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Thompson & Grace Medical University signs partnership to boost healthcare

Health Care

Thompson & Grace Investment Limited (TGIL) has joined other public institutions globally to assist WHO achieve its over-arching objective with the establishment of the proposed Thompson & Grace Medical University (TGMU) and Thompson & Grace Specialty Hospital (TGSH) in Nigeria.  Expectedly, the successful establishment of these two major health facilities located in Afaha Obong, an outskirt of Uyo, Akwa Ibom State capital, may not be achieved without the collaborative efforts of foreign expert institutions from developed economy.  This necessitated a partnership between TGIL and a German institution, University of Hamburg (UKE) to get this major project off the ground.

The partnership deal was sealed recently at the Abuja office of the German Ambassador to Nigeria, Ambassador Bernhard Schlagheck, with the signing of a Memorandum of Understanding (MOU) between TGIL and the University of Hamburg (UKE) for the former to “consult in the design and operation” of the health facilities.  Although the MOU was signed at the serene office of Ambassador, it was made public by the President/Chief Executive Officer of Thompson & Grace Investment Limited, Dr. Isaac Thompson Amos, at a health seminar recently put together by his organisation to sensitise the health professionals in Nigeria, especially the ones in the academia, on the dream of TGIL to help boost medical tourism in Nigeria. Indeed, the leader of the German team used the occasion of the seminar to publicly present copies of the MOU to Dr. Amos.  The seminar was aptly themed: How Education, Health, and Medicine can be transformed to benefit Nigeria and Africa.

While the leader of the UKE team, Prof. Dr. Dr. med. Uwe Koch-Gromus, Dean of the Medical Faculty of the University of Hamburg (UKE), Germany, signed on behalf of his institution, Dr. Amos signed on behalf of his Group in presence of Ambassador Schlagheck; Prof. Dr. med. Ansgar Wilhelm Lohse, Vice Dean, Medical Faculty of the University of Hamburg (UKE); Prof. Dr. med. Frank Nobert Riedet, foremost Paediatrician and former Medical Director of the Altona Children’s Hospital, Hamburg, Germany; Mr. Armin Huttenlocher, CEO of RES Public Affairs, Corporate Affairs and Consultant to the project from Berlin, Germany; Mr. Ekemini Amos, Projects/Technical Services Director of TGIL; and Dr. Emmanuel Umoh, PMP, President/CEO of XEQ Solutions, Plano, Texas, USA, among others.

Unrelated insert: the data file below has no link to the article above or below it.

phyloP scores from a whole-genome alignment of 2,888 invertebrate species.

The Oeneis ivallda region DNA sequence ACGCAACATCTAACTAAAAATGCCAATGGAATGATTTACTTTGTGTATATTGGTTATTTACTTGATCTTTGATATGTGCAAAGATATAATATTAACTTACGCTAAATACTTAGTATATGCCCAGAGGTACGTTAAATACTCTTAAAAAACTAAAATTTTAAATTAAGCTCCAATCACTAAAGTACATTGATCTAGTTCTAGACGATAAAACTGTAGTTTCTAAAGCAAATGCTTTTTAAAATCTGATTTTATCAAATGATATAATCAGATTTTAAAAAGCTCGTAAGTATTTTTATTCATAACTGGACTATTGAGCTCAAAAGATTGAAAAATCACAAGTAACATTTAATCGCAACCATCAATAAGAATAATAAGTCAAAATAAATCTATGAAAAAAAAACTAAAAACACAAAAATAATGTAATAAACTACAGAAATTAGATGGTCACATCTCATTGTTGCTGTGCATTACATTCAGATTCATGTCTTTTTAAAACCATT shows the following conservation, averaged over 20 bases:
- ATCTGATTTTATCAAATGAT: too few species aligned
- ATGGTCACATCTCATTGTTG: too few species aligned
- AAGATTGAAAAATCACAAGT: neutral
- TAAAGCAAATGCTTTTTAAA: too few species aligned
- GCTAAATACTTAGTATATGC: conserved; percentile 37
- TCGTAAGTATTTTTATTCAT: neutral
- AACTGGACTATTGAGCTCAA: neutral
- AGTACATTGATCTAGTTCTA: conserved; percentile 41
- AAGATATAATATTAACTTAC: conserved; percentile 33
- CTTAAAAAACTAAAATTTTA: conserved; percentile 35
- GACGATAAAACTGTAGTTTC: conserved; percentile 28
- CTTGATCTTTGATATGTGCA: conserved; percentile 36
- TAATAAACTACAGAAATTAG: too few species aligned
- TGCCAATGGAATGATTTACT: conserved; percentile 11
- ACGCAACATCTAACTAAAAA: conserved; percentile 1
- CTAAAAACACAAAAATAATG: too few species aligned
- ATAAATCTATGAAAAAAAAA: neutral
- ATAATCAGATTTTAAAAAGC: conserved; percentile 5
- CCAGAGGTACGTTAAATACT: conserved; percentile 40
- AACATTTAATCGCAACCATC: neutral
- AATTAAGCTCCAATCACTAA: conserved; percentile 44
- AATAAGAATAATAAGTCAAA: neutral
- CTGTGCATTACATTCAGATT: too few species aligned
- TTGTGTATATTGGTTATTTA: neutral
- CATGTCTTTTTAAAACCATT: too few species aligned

Speaking at the seminar, Prof. Dr. med Uwe Koch-Gromus noted that “the UKE, Hamburg, Germany and TGIL, Nigeria, signed the Memorandum of Understanding (MOU) for the development of academic cooperation in international education in areas of mutual interest and expertise, adding that the “collaboration established by this MOU will enhance the intellectual life and cultural development at both institutions, and will contribute to increased international cooperation.”